First introduction: My first time of travelling to Lagos was in 2018 for a friend’s wedding.

Second introduction: It was 2018; our bus screeched to a grinding halt in a chaotic Oshodi, I knew I had arrived Lagos.

The second sentence gives the reader something to look for; it makes them curious to know what happened next, if your luggage got stolen, how you left the ‘chaotic Oshodi’ and what happened after that. It leaves unanswered questions that keep the reader drawn to your essay.

  • Evoke emotion

The best and easiest way to draw emotion is to tell a compelling story. We are all enthused by stories long before our ancestors started peeling orange with knife. When done right, this can help the reader connect with you and keep their attention on your essay. Emotions also help the reader to see you as a person rather than a faceless author. Tell personal stories and experiences that have shaped your growth, and relate them why you are applying to the scholarship.

  • Mention only relevant accomplishment

If you have mentioned your accomplishments in another part of your application; the essay is not the place to start mentioning them all over again. Only pick one or two relevant accomplishments that will help you further emphasize your strengths and positive qualities, and tell the story that led to achieving them. Just don’t start mentioning accomplishments for the sake of mentioning them.

Make the committee see the ‘go getter’ you are and how the scholarship, if gotten, will be another stepping stone towards your aspirations.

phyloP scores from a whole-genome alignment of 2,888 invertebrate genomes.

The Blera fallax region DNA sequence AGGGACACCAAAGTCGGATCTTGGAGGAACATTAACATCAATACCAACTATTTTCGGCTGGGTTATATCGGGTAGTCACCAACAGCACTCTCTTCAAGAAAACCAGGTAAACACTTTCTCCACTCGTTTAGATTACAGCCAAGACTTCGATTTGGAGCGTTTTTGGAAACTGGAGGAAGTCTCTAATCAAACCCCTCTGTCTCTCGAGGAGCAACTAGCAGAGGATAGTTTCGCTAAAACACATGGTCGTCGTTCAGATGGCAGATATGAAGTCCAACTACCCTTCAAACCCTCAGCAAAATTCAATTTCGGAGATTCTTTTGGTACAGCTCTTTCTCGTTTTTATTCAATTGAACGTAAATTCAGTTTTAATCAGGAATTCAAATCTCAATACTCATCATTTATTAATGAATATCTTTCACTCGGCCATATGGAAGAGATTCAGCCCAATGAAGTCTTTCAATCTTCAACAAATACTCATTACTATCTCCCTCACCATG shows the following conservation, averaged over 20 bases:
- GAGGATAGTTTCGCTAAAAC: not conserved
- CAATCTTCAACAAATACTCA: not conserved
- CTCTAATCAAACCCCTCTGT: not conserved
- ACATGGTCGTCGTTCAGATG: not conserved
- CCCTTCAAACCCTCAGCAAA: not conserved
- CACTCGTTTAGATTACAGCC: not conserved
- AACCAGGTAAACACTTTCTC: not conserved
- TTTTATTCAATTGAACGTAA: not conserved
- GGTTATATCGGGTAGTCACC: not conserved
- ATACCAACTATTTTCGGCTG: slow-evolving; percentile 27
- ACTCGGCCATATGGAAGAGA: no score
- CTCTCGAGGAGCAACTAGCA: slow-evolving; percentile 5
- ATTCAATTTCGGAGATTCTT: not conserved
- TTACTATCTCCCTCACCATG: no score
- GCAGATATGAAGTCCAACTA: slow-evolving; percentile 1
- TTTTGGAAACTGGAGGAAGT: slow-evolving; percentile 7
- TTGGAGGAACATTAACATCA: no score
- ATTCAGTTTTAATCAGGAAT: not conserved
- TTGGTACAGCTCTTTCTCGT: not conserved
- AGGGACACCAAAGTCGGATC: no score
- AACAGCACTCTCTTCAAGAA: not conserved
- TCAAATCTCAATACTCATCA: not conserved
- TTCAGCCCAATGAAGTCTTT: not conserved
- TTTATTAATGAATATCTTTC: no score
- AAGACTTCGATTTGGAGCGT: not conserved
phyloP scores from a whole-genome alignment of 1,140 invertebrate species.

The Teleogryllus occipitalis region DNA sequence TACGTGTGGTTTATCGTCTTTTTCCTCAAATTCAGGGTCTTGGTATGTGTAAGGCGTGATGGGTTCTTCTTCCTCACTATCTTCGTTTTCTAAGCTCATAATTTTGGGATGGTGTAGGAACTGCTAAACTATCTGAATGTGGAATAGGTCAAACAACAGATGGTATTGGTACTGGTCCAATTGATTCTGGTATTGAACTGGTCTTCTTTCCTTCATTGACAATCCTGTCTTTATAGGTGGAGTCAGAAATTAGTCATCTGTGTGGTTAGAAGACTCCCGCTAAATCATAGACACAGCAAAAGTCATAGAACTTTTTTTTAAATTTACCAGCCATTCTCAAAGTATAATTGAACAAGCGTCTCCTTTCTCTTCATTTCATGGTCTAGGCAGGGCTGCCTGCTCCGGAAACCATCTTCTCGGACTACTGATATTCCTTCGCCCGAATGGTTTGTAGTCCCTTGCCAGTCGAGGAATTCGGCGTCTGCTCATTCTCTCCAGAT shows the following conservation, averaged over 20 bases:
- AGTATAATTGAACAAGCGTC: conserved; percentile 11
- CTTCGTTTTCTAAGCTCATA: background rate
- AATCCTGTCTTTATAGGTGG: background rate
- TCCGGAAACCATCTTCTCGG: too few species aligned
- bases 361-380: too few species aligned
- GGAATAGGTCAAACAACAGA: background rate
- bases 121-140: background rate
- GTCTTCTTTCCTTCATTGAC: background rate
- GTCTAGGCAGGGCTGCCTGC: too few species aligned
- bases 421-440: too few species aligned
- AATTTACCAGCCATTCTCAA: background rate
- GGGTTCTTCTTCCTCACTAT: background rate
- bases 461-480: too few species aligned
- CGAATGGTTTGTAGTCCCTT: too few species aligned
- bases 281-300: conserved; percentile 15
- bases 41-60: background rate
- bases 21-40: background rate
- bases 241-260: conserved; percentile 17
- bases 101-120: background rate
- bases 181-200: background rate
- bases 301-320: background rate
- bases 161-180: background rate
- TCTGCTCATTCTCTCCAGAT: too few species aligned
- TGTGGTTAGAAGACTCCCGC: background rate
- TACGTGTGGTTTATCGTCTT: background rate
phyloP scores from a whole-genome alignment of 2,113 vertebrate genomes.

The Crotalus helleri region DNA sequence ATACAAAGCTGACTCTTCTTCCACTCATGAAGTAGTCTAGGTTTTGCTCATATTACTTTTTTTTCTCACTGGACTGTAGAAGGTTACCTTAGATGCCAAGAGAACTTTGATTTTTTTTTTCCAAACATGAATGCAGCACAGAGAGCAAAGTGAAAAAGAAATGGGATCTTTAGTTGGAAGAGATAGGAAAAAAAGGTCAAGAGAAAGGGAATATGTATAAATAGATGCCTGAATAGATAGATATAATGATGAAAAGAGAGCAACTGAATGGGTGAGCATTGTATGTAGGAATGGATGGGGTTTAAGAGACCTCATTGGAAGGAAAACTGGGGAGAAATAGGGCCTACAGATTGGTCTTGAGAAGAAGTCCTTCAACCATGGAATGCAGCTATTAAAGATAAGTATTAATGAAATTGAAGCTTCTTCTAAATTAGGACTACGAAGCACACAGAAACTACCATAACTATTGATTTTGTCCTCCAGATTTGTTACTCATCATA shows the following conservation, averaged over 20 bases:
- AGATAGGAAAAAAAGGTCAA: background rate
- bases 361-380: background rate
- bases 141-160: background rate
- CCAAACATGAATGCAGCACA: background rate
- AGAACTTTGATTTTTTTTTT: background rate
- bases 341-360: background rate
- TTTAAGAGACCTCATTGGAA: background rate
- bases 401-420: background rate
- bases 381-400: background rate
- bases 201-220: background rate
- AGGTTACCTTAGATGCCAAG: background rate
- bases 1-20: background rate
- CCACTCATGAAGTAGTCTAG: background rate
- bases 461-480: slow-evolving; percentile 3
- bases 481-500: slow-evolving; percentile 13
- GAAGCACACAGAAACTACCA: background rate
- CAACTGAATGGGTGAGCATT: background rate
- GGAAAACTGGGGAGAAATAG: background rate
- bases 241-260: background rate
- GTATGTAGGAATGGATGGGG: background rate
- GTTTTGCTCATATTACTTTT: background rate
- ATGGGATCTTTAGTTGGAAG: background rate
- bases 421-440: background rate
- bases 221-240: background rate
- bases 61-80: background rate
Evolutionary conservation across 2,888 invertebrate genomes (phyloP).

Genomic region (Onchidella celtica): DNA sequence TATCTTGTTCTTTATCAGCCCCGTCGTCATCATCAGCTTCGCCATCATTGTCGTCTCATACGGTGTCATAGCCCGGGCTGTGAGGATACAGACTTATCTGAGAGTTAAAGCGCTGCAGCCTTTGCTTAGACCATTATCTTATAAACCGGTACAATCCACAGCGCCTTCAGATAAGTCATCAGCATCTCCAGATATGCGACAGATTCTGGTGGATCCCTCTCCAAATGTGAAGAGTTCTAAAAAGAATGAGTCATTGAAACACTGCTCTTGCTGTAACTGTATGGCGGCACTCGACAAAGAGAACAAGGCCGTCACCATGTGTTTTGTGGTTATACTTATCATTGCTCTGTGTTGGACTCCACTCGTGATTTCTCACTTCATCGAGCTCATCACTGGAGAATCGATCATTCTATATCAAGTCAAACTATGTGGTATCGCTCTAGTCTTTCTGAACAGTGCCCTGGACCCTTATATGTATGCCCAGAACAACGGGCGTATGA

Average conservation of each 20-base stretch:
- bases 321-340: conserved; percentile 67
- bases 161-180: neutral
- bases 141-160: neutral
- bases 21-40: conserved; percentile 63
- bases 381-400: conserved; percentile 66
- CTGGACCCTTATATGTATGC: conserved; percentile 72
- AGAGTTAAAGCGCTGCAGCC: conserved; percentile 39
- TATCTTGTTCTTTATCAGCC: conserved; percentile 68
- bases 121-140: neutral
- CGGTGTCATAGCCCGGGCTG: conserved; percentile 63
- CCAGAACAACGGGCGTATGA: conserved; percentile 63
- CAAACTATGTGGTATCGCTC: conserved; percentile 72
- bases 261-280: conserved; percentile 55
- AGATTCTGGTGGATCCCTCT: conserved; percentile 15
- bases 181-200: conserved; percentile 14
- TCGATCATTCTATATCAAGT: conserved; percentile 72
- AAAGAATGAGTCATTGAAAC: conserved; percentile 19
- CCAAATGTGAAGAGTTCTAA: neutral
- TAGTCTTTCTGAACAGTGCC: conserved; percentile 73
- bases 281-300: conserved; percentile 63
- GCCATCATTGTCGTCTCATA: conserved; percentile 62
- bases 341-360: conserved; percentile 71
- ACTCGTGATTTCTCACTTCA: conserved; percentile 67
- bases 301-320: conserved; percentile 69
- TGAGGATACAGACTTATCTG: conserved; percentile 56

• Be specific and concise.

You don’t want to go off script in a scholarship essay. It is easy to get carried away. For instance when telling a personal story, it is important to be apt and not give superfluous information. This is especially important when the essay has a word count, every word matters and it would be wise not to use too many words on information that might not sway or interest the reader.

  • Your conclusion should be apt.

Most people use the conclusion to simply paraphrase the entire essay. You should do better than that. Don’t be afraid to think outside the box for something unique. One great way to make your conclusion memorable is by posing a question for the reader to think about. Or you could take the reader back to a curious point you raised from the beginning.

  1. Mind your words and language.

It is best to stick to simple words and phrases when writing your essay. The committee can tell when you have written an essay with a thesaurus as your guide. Often, ‘big words’ are used in the wrong context or duplicated too frequently. Try not to overwhelm the reader with grandiloquent expressions… Hmmm! Did I just say, grandiloquent? You don’t need these ‘big words’ to write a good essay. It is also important not to use swear words or offensive words. Abbreviations and compressed phrases like ‘Lol’ should also be avoided.

There you have it. The ten tips to write a winning scholarship essay. We hope we have been able to get one or two lessons to help you write your essay.

Remember, it is an essay not an exam. Relax, feel free to stop writing at some point and take time off. Be original and confident. Write your essay in a compelling manner using some of our guidelines. We wish you the best of luck.